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Upright Vetch

Vicia orobus

Please keep in mind that it is illegal to uproot a plant without the landowner's consent and care should be taken at all times not to damage wild plants. Wild plants should never be picked for pleasure and some plants are protected by law.
For more information please download the BSBI Code of Conduct PDF document.


Plant Profile

Flowering Months:
Fabaceae (Pea)
Also in this family:
Alpine Milk-vetch, Alsike Clover, Birdsfoot, Birdsfoot Clover, Bird's-foot Trefoil, Bithynian Vetch, Bitter Vetch, Black Broom, Black Medick, Bladder Senna, Broad Bean, Broad-leaved Everlasting Pea, Bur Medick, Burrowing Clover, Bush Vetch, Clustered Clover, Common Broom, Common Gorse, Common Laburnum, Common Restharrow, Common Vetch, Crimson Clover, Crown Vetch, Dragon's Teeth, Dwarf Gorse, Dyer's Greenweed, False Acacia, Fine-leaved Vetch, Fodder Vetch, Garden Lupin, Garden Pea, Goat's Rue, Grass Vetchling, Greater Bird's-foot Trefoil, Hairy Bird's-foot Trefoil, Hairy Greenweed, Hairy Tare, Hairy Vetchling, Hairy-fruited Broom, Haresfoot Clover, Hop Trefoil, Horseshoe Vetch, Hungarian Vetch, Kidney Vetch, Knotted Clover, Large Trefoil, Lesser Trefoil, Lucerne, Marsh Pea, Meadow Vetchling, Narrow-leaved Bird's-foot Trefoil, Narrow-leaved Everlasting Pea, Narrow-leaved Vetch, Nootka Lupin, Norfolk Everlasting Pea, Orange Birdsfoot, Petty Whin, Purple Milk-vetch, Purple Oxytropis, Red Clover, Reversed Clover, Ribbed Melilot, Rough Clover, Russell Lupin, Sainfoin, Scorpion Senna, Scottish Laburnum, Sea Clover, Sea Pea, Sickle Medick, Slender Bird's-foot Trefoil, Slender Tare, Slender Trefoil, Small Melilot, Small Restharrow, Smooth Tare, Spanish Broom, Spanish Gorse, Spiny Restharrow, Spotted Medick, Spring Vetch, Strawberry Clover, Suffocated Clover, Sulphur Clover, Tall Melilot, Toothed Medick, Tree Lupin, Tuberous Pea, Tufted Vetch, Twin-headed Clover, Two-flowered Everlasting Pea, Upright Clover, Western Clover, Western Gorse, White Broom, White Clover, White Lupin, White Melilot, Wild Liquorice, Wood Vetch, Yellow Oxytropis, Yellow Vetch, Yellow Vetchling, Zigzag Clover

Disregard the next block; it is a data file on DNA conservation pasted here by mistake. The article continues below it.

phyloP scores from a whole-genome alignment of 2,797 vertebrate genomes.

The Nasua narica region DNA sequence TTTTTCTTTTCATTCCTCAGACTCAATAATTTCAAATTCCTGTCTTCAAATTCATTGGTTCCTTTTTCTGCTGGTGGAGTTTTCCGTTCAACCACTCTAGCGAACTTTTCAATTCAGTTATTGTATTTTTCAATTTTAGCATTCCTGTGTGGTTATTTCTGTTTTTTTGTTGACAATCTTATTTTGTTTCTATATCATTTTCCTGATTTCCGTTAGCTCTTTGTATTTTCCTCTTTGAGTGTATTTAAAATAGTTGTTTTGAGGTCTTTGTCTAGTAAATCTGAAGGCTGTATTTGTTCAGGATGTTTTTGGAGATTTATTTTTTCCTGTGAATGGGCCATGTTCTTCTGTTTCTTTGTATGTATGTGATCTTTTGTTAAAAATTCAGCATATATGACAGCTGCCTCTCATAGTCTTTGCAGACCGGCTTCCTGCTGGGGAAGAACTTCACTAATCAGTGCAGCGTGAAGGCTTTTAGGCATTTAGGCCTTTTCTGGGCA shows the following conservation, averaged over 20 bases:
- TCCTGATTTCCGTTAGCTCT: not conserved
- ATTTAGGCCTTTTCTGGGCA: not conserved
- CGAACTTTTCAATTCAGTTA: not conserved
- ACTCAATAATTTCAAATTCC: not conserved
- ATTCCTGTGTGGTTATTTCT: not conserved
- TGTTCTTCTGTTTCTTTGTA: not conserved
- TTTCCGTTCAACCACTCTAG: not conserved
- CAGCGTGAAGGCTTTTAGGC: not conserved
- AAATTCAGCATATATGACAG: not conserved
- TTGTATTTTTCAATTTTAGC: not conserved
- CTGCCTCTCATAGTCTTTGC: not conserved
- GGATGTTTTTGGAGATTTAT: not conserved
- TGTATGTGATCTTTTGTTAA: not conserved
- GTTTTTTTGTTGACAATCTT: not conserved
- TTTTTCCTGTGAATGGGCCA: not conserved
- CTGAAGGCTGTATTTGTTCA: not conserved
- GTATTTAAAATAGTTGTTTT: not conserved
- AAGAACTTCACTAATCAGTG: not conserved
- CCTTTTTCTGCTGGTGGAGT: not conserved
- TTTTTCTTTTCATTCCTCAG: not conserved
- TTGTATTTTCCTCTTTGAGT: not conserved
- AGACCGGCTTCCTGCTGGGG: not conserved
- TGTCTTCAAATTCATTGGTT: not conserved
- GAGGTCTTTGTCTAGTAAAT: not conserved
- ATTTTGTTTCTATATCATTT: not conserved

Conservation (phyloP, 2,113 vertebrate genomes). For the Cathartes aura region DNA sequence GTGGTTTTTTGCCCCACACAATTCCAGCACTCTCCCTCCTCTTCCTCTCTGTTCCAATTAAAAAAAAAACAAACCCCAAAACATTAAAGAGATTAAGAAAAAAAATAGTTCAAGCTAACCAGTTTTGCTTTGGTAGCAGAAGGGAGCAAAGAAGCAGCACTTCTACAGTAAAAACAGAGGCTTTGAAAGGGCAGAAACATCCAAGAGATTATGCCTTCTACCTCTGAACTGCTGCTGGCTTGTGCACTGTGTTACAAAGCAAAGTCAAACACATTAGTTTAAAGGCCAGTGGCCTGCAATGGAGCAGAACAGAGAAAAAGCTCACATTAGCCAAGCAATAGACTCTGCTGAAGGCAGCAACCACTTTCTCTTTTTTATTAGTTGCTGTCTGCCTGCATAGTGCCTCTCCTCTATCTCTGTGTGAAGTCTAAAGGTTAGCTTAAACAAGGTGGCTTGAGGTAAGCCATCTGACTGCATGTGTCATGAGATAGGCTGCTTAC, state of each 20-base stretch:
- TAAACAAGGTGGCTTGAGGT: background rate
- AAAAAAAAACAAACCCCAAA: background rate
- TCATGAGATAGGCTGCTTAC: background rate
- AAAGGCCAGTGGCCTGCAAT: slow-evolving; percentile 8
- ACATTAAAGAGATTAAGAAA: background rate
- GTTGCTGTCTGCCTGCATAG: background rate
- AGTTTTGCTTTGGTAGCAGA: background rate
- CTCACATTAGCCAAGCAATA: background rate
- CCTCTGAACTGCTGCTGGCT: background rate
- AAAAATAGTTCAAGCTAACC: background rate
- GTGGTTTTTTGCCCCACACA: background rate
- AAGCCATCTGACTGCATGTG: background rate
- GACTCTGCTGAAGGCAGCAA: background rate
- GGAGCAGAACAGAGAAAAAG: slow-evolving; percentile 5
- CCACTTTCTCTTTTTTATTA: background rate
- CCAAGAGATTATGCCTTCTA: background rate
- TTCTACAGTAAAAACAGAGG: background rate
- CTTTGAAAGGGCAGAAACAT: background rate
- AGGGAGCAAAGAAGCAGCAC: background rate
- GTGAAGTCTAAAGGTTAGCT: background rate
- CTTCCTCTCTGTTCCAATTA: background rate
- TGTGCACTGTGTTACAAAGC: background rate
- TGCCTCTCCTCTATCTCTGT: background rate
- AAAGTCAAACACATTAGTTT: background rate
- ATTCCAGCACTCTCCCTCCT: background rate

Life Cycle:
Maximum Size:
70 centimetres tall
Grassland, heathland, meadows, roadsides, rocky places, scrub, woodland.

White, 5 petals
The pea-like flowers are white with purple veins. This coloration makes them look lilac. Flowers each measure 12 to 15mm across. Between 6 and 20 flowers appear together in each flowerhead.
A 4 to 5 seeded yellowish-brown, pea-like pod, 2 or 3cm in length.
A perennial plant with leaves made up of 6 to 15 oval to oblong leaflets. The leaflets are rounded at their ends and appear in opposite pairs. Tendrils are absent.
Other Names:
Golden Vetch, Wood Bitter-vetch.
Frequency (UK):

Other Information


Vicia orobus, also known as the golden vetch, is a species of flowering plant in the pea family. It is native to Europe and Asia, and is known for its bright yellow flowers. The plant is typically found in grasslands, meadows, and along roadsides. It is sometimes used as a cover crop or forage for livestock.


Upright Vetch, also known as Vicia orobus, is a legume plant species native to Europe and Asia. It is a herbaceous perennial plant that can grow up to 50-70 cm in height, with hairy stems and leaves. The leaves are green and trifoliate, with a lanceolate shape.

The plant produces small, sweet-scented, purplish-blue flowers in clusters, which bloom from June to August. The flowers are followed by pods that contain seeds that are consumed by birds, rodents and other wildlife.

Upright Vetch has several benefits to the environment and is often used in various forms of land management and restoration projects. Firstly, it is an excellent source of nectar and pollen for bees and other pollinators, providing a valuable source of food for these important insects. Secondly, it helps to improve soil health by adding nitrogen to the soil through its symbiotic relationship with Rhizobia bacteria.